100 Years in Limbo

Flag of Puerto Rico, via Wikimedia Commons/ Public Domain

On September 20th Hurricane Maria hit the island of Puerto Rico; today, a month after the hurricane, 80% of the island remains without power, while food and water are scarce. As of now, 48 people have died, and yet, Trump has threatened to end aid from the Federal Emergency Management Agency (FEMA).

In the midst of this disaster, the current US administration has not offered enough assistance, as FEMA has only delivered 9% of the island’s drinking water requirement. While 3 million people lack power and 1 million live without running water, Trump rates US involvement in Hurricane Maria relief a 10 out of 10. Yet, when compared to relief efforts after Hurricane Harvey in Texas and Hurricane Irma in Florida, the amount of aid from FEMA and support offered from the president is minimal. Trump and his administration have neglected an island who day by day is forced to suffer the effects of a careless administration.

It is not a coincidence that Puerto Rico, an island composed primarily of latinxs, is being ignored. Nor is it insignificant that Trump has accused Puerto Ricans of asking for too much aid, framing Puerto Ricans as stereotypically lazy. Downplaying the impact of Hurricane Maria and limiting federal assistance to the island fits in with a long history of the U.S. treating Puerto Ricans like second-class citizens.

When Puerto Rico became U.S territory soon after the Spanish American war, the process of granting Puerto Ricans citizenship was left under Congress’s jurisdiction. The Jones-Shafroth Act was passed by Congress in 1917 with the intention of maintaining U.S. authority over the island. While the individual could be represented by Puerto Rico’s own legislative branch, the United States could veto any law or policy passed, creating an illusion of individual rights and a facade of democracy.

Consequently, for a century, Puerto Rico has existed within a citizenship limbo, as all rights given to Puerto Ricans remain dictated by Congress, not by the constitution.It was never Congress’s intention to create an inclusive space for Puerto Ricans; Congress merely wanted access to the island’s resources and its convenient location in the Pacific. Interested in expansion and building a navy that stretched overseas, the relationship between Puerto Rico and the U.S. is composed of an exploitive history where the allure of new territory surpassed the potential liberty for Puerto Rico’s inhabitants.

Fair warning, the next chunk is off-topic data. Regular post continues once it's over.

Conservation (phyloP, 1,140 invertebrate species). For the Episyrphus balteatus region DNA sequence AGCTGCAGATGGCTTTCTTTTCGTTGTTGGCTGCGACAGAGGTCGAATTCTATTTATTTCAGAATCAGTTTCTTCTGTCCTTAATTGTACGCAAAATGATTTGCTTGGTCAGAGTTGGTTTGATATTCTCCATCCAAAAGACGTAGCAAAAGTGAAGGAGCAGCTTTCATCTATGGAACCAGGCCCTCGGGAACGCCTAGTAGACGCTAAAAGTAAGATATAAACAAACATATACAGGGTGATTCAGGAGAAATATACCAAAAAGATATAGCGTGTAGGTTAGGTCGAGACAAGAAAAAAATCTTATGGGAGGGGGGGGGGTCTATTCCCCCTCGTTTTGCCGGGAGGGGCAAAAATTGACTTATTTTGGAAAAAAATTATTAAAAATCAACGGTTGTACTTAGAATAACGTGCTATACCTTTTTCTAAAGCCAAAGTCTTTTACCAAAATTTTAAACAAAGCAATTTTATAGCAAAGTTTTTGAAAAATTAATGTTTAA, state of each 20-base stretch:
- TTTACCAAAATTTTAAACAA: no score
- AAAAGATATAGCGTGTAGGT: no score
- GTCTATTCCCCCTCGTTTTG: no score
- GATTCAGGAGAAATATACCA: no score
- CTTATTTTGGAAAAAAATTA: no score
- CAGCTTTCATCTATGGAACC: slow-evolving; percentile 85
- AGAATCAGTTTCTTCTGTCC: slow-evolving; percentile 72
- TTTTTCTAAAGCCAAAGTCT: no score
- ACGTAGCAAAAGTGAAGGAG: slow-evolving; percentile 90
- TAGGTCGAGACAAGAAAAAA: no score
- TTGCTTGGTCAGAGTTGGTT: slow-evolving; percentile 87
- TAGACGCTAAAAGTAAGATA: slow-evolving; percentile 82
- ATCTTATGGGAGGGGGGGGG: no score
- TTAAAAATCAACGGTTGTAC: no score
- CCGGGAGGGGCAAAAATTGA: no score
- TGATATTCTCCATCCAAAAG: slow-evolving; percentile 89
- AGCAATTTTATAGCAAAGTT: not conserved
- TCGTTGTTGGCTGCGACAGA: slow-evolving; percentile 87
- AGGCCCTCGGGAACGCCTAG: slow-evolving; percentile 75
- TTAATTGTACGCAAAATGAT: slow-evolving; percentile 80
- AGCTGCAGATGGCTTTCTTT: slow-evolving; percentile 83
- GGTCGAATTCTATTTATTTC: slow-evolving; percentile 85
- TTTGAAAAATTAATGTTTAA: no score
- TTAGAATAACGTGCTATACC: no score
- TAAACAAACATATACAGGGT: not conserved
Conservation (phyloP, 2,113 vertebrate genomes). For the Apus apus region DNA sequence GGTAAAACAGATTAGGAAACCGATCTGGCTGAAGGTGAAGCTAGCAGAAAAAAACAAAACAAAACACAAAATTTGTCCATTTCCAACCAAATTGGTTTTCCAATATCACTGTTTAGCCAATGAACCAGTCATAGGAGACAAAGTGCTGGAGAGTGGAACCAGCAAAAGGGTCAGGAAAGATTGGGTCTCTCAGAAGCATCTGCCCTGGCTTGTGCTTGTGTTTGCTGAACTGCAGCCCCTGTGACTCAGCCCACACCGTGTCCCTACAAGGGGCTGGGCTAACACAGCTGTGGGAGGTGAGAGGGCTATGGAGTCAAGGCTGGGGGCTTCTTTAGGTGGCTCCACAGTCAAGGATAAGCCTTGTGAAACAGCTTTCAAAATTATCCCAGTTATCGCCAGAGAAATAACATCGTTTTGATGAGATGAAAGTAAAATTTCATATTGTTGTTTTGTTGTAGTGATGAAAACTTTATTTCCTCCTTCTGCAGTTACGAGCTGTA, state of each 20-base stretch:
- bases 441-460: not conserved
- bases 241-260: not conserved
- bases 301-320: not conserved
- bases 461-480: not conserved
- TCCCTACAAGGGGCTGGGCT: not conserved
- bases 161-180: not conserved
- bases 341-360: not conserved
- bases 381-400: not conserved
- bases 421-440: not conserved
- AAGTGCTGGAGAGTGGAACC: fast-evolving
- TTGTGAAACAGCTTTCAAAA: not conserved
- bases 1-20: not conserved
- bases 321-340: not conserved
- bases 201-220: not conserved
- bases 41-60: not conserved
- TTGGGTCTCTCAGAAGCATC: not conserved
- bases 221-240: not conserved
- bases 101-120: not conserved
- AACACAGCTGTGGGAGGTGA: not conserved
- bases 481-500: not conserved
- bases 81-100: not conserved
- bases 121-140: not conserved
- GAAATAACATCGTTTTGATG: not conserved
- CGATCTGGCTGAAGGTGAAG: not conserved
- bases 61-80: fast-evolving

As Jose A. Cabranes argues in “Citizenship and the American Empire: Notes on the Legislative History of the United States History of Puerto Ricans,” the unequal distribution of rights to Puerto Ricans has “the effect of perpetuating the colonial status of Puerto Ricans.” Unable to cast a vote in the presidential election, and with only one representative in the U.S. House of Representatives, Puerto Rico has long remained in the shadows. The political status of those born on the island is constantly contested, as the U.S.’s disregard for the island’s wellbeing underlines the substandard level of citizenship given to those who are born and continue to live on the island.

While Puerto Rico continues to undergo the effects of Hurricane Maria, the situation is only exacerbated by the president’s lack of attention—a negligence rooted in a history of racism and inferior citizenship. Consequently, absence of substantial U.S sponsored aid in the wake of Hurricane Maria is a symptom, and reflection, of the United States’ history of apathy, exploitation, and imperialisma history continuing today.

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